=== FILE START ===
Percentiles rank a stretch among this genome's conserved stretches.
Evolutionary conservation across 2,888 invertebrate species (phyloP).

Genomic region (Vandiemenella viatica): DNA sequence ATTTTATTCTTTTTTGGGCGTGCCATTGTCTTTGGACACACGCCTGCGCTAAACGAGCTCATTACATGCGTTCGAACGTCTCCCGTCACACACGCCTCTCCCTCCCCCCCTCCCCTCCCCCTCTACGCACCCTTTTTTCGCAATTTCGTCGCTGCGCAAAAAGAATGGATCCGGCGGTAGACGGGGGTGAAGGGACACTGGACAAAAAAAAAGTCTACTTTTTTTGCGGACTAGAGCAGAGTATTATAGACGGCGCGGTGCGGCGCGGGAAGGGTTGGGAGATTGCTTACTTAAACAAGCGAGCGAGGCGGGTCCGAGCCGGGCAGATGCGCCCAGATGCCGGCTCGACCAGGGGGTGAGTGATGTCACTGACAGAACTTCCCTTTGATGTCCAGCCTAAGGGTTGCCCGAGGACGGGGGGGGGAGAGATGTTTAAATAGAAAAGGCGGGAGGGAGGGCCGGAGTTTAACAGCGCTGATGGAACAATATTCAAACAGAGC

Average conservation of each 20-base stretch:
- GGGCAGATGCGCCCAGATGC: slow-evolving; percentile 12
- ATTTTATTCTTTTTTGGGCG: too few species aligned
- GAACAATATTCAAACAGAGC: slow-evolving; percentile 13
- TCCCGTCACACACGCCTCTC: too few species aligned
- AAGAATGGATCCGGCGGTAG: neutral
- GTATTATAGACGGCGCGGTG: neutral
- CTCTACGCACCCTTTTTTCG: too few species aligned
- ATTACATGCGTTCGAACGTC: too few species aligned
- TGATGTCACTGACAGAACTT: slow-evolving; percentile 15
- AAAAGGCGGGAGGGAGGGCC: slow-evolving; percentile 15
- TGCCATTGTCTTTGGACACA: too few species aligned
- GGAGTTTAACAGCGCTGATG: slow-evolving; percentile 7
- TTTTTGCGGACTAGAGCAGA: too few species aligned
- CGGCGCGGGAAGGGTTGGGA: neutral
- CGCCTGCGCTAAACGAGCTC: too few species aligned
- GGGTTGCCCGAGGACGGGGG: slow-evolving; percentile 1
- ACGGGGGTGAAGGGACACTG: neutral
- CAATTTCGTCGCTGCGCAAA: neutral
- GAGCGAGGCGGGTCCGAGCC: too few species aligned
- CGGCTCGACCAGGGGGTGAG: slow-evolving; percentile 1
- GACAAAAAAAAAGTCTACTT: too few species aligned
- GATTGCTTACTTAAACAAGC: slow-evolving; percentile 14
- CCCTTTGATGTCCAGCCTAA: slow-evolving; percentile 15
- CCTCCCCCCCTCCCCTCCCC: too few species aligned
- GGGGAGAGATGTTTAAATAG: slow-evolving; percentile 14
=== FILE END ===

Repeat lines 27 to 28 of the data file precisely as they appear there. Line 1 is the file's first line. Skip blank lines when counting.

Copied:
- CCCTTTGATGTCCAGCCTAA: slow-evolving; percentile 15
- CCTCCCCCCCTCCCCTCCCC: too few species aligned